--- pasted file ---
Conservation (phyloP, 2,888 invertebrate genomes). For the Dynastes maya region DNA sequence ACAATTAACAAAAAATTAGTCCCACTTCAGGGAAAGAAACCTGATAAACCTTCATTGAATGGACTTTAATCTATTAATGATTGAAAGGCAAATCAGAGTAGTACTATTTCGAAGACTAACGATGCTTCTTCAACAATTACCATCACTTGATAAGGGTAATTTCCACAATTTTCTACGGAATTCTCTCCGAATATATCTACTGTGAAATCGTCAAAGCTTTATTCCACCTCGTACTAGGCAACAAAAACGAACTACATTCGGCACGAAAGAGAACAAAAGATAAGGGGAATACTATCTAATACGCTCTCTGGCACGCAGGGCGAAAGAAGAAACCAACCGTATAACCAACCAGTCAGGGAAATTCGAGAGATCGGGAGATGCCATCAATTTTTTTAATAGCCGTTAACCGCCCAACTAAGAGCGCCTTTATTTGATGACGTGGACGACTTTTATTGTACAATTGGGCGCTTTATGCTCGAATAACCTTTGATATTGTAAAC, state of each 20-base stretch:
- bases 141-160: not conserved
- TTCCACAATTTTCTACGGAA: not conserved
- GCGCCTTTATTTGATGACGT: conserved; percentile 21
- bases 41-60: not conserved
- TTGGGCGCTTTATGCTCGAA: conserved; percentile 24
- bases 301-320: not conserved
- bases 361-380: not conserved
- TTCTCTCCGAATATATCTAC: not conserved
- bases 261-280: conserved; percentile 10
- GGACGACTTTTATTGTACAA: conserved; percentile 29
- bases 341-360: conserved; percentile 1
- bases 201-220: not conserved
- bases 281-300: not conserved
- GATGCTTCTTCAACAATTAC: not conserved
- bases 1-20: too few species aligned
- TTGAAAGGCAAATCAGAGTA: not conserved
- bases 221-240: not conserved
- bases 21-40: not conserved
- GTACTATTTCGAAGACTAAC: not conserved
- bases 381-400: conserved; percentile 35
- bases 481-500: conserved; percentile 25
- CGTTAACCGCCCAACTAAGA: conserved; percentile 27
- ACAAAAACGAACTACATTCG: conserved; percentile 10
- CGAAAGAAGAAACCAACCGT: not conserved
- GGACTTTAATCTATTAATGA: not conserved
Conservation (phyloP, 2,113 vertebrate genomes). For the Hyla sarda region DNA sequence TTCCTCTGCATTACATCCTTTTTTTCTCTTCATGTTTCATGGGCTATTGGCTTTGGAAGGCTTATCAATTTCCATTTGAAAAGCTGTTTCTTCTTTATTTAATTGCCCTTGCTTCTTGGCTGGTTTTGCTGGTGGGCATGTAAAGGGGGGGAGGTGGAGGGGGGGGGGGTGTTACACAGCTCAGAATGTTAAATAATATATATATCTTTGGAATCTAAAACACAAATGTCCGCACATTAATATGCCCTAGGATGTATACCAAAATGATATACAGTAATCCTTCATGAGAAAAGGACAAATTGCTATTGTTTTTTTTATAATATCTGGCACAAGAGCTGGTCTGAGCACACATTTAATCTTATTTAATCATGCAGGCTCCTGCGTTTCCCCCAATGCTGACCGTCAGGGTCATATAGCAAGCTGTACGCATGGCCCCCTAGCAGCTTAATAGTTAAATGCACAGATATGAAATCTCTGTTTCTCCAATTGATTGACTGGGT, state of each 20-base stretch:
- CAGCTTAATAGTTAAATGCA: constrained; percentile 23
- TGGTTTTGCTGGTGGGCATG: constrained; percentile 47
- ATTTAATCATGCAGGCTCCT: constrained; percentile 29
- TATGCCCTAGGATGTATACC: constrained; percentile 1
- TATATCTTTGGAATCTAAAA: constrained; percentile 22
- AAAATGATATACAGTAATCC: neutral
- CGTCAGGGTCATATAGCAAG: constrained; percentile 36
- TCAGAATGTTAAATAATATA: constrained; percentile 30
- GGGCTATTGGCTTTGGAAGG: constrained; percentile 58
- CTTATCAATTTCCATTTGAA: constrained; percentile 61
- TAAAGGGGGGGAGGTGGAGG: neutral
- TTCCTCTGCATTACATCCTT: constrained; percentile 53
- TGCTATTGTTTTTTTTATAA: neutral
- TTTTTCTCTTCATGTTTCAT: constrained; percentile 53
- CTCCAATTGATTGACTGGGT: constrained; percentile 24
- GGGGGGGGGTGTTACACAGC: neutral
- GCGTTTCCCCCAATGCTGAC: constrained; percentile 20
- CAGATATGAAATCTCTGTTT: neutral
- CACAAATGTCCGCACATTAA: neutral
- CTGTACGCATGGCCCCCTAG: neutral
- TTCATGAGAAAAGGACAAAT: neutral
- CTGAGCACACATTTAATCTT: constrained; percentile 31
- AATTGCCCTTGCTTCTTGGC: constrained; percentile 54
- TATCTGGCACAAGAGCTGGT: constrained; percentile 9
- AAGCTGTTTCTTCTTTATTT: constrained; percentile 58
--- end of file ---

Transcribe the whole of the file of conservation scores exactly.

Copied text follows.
Conservation (phyloP, 2,888 invertebrate genomes). For the Dynastes maya region DNA sequence ACAATTAACAAAAAATTAGTCCCACTTCAGGGAAAGAAACCTGATAAACCTTCATTGAATGGACTTTAATCTATTAATGATTGAAAGGCAAATCAGAGTAGTACTATTTCGAAGACTAACGATGCTTCTTCAACAATTACCATCACTTGATAAGGGTAATTTCCACAATTTTCTACGGAATTCTCTCCGAATATATCTACTGTGAAATCGTCAAAGCTTTATTCCACCTCGTACTAGGCAACAAAAACGAACTACATTCGGCACGAAAGAGAACAAAAGATAAGGGGAATACTATCTAATACGCTCTCTGGCACGCAGGGCGAAAGAAGAAACCAACCGTATAACCAACCAGTCAGGGAAATTCGAGAGATCGGGAGATGCCATCAATTTTTTTAATAGCCGTTAACCGCCCAACTAAGAGCGCCTTTATTTGATGACGTGGACGACTTTTATTGTACAATTGGGCGCTTTATGCTCGAATAACCTTTGATATTGTAAAC, state of each 20-base stretch:
- bases 141-160: not conserved
- TTCCACAATTTTCTACGGAA: not conserved
- GCGCCTTTATTTGATGACGT: conserved; percentile 21
- bases 41-60: not conserved
- TTGGGCGCTTTATGCTCGAA: conserved; percentile 24
- bases 301-320: not conserved
- bases 361-380: not conserved
- TTCTCTCCGAATATATCTAC: not conserved
- bases 261-280: conserved; percentile 10
- GGACGACTTTTATTGTACAA: conserved; percentile 29
- bases 341-360: conserved; percentile 1
- bases 201-220: not conserved
- bases 281-300: not conserved
- GATGCTTCTTCAACAATTAC: not conserved
- bases 1-20: too few species aligned
- TTGAAAGGCAAATCAGAGTA: not conserved
- bases 221-240: not conserved
- bases 21-40: not conserved
- GTACTATTTCGAAGACTAAC: not conserved
- bases 381-400: conserved; percentile 35
- bases 481-500: conserved; percentile 25
- CGTTAACCGCCCAACTAAGA: conserved; percentile 27
- ACAAAAACGAACTACATTCG: conserved; percentile 10
- CGAAAGAAGAAACCAACCGT: not conserved
- GGACTTTAATCTATTAATGA: not conserved
Conservation (phyloP, 2,113 vertebrate genomes). For the Hyla sarda region DNA sequence TTCCTCTGCATTACATCCTTTTTTTCTCTTCATGTTTCATGGGCTATTGGCTTTGGAAGGCTTATCAATTTCCATTTGAAAAGCTGTTTCTTCTTTATTTAATTGCCCTTGCTTCTTGGCTGGTTTTGCTGGTGGGCATGTAAAGGGGGGGAGGTGGAGGGGGGGGGGGTGTTACACAGCTCAGAATGTTAAATAATATATATATCTTTGGAATCTAAAACACAAATGTCCGCACATTAATATGCCCTAGGATGTATACCAAAATGATATACAGTAATCCTTCATGAGAAAAGGACAAATTGCTATTGTTTTTTTTATAATATCTGGCACAAGAGCTGGTCTGAGCACACATTTAATCTTATTTAATCATGCAGGCTCCTGCGTTTCCCCCAATGCTGACCGTCAGGGTCATATAGCAAGCTGTACGCATGGCCCCCTAGCAGCTTAATAGTTAAATGCACAGATATGAAATCTCTGTTTCTCCAATTGATTGACTGGGT, state of each 20-base stretch:
- CAGCTTAATAGTTAAATGCA: constrained; percentile 23
- TGGTTTTGCTGGTGGGCATG: constrained; percentile 47
- ATTTAATCATGCAGGCTCCT: constrained; percentile 29
- TATGCCCTAGGATGTATACC: constrained; percentile 1
- TATATCTTTGGAATCTAAAA: constrained; percentile 22
- AAAATGATATACAGTAATCC: neutral
- CGTCAGGGTCATATAGCAAG: constrained; percentile 36
- TCAGAATGTTAAATAATATA: constrained; percentile 30
- GGGCTATTGGCTTTGGAAGG: constrained; percentile 58
- CTTATCAATTTCCATTTGAA: constrained; percentile 61
- TAAAGGGGGGGAGGTGGAGG: neutral
- TTCCTCTGCATTACATCCTT: constrained; percentile 53
- TGCTATTGTTTTTTTTATAA: neutral
- TTTTTCTCTTCATGTTTCAT: constrained; percentile 53
- CTCCAATTGATTGACTGGGT: constrained; percentile 24
- GGGGGGGGGTGTTACACAGC: neutral
- GCGTTTCCCCCAATGCTGAC: constrained; percentile 20
- CAGATATGAAATCTCTGTTT: neutral
- CACAAATGTCCGCACATTAA: neutral
- CTGTACGCATGGCCCCCTAG: neutral
- TTCATGAGAAAAGGACAAAT: neutral
- CTGAGCACACATTTAATCTT: constrained; percentile 31
- AATTGCCCTTGCTTCTTGGC: constrained; percentile 54
- TATCTGGCACAAGAGCTGGT: constrained; percentile 9
- AAGCTGTTTCTTCTTTATTT: constrained; percentile 58